Granato can’t say enough about how the Kraken has elevated the voices of women. She loves how all employees — even hockey operations personnel, who are typically separate from office staffers — are encouraged to attend weekly virtual staff meetings to have a say in what’s being built. She welcomes feeling part of that beyond her specific role scouting from her living room.

“They really are trying to do things differently,” she said of the Kraken. “It’s something I’m proud to be part of. Seeing so many women in so many different roles. Our leaders, I can’t stress enough how inclusive and open they are. It’s just a really healthy place to be.’’

The Kraken has 15 women among its 32 managers and directors and eight women among 26 vice-presidents and senior vice-presidents, equating to 47% and 31% respectively for each grouping. The team also counts 42 women — 41% — on a total team and arena staff of 103.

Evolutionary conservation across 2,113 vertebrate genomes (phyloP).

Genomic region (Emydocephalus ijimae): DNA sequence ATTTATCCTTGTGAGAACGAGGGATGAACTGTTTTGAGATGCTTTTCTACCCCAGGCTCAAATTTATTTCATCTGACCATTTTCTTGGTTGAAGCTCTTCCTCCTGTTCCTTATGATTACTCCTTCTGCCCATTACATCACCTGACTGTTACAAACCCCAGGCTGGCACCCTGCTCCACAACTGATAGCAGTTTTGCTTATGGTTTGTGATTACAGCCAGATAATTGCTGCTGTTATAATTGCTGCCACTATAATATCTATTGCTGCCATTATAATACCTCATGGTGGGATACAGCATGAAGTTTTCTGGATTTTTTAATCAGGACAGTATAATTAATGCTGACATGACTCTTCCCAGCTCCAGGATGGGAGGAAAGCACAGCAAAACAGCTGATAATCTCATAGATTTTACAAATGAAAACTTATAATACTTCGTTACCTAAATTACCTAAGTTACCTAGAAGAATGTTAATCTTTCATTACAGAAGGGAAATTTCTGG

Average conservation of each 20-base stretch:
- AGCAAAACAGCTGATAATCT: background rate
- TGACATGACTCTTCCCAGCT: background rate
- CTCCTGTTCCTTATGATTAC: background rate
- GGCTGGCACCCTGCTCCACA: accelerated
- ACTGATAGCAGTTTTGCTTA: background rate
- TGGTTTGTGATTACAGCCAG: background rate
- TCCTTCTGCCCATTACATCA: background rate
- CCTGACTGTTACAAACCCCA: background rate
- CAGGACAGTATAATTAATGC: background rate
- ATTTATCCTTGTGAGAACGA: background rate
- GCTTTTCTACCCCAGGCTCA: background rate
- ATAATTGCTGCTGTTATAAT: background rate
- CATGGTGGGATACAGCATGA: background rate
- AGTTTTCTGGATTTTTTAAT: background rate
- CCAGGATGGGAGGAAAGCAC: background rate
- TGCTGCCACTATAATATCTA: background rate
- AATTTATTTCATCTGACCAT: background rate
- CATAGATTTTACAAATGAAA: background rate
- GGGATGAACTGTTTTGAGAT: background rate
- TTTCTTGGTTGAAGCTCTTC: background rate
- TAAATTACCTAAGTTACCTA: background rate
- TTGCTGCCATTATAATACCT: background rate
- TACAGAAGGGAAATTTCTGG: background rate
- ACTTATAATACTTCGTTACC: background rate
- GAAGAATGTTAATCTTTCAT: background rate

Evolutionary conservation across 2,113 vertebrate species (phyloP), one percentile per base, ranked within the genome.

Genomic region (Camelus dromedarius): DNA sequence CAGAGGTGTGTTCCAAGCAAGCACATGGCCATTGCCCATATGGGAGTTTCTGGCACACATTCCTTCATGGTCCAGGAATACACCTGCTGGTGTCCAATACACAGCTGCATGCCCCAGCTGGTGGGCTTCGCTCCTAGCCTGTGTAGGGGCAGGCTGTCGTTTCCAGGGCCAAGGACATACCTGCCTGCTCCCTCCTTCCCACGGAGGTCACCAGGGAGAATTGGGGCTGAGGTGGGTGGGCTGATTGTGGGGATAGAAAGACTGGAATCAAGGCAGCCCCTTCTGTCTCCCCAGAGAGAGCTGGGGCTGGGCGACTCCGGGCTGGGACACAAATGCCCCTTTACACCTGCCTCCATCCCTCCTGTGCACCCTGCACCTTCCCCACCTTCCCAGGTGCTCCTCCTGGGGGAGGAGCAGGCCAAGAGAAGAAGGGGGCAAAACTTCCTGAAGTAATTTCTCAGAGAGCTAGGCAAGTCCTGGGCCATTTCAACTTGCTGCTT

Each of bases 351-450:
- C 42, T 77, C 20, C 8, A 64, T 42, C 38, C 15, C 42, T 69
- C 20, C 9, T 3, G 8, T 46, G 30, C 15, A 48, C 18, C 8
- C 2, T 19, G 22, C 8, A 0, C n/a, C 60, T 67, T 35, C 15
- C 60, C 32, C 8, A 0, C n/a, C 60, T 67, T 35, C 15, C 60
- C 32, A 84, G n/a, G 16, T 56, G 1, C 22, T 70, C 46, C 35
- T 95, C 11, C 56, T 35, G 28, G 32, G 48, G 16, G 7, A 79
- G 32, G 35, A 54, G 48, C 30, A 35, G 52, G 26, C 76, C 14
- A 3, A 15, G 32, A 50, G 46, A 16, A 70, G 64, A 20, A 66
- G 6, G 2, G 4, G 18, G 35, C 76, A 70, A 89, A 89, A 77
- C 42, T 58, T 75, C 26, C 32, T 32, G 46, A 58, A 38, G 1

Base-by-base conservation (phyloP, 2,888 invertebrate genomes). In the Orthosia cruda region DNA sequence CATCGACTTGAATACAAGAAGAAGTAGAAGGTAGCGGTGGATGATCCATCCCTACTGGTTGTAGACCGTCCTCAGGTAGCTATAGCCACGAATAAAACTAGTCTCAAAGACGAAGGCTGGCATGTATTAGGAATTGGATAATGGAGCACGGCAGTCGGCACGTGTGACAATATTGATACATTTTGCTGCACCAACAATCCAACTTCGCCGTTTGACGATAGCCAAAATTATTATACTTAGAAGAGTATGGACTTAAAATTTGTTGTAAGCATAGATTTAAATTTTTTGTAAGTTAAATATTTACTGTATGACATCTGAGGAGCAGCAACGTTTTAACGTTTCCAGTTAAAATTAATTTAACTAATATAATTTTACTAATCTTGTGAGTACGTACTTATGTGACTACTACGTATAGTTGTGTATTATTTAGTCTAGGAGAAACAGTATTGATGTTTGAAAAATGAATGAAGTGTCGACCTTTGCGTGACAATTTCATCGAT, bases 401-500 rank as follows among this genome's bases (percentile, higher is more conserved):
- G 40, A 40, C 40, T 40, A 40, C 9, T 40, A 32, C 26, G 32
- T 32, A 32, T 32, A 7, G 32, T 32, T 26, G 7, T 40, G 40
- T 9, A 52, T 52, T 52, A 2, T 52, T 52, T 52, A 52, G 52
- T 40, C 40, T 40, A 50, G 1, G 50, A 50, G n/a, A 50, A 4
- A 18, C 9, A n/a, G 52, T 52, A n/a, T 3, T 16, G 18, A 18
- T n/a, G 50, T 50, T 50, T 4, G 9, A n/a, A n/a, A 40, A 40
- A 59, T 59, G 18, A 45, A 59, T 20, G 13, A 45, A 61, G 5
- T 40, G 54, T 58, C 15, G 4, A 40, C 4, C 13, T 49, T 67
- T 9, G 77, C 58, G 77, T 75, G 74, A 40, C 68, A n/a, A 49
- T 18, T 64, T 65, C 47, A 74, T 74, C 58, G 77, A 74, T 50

When the team name was announced, Kraken marketing vice-president Heidi Dettmer was at the microphone. Kraken communications, both corporate and media, are handled by senior vice president Katie Townsend. The new team store that opened last week was conceived and designed primarily by Janiel MacKay.


Shortly after the Kraken hired Kendall Boyd-Tyson as vice-president of strategy and analytics last year, I wrote that the NHL’s increased diversity push isn’t about political correctness. It’s a survival tool borne of decades spent overcoming its past as a de facto six-team house league dominated by white Canadian men.

The NHL believes its future depends on hiring the best people and reaching the broadest base of fans possible. As this country’s long-standing No. 4 sports league, it can’t afford to alienate anyone and should be aiming for a wider audience.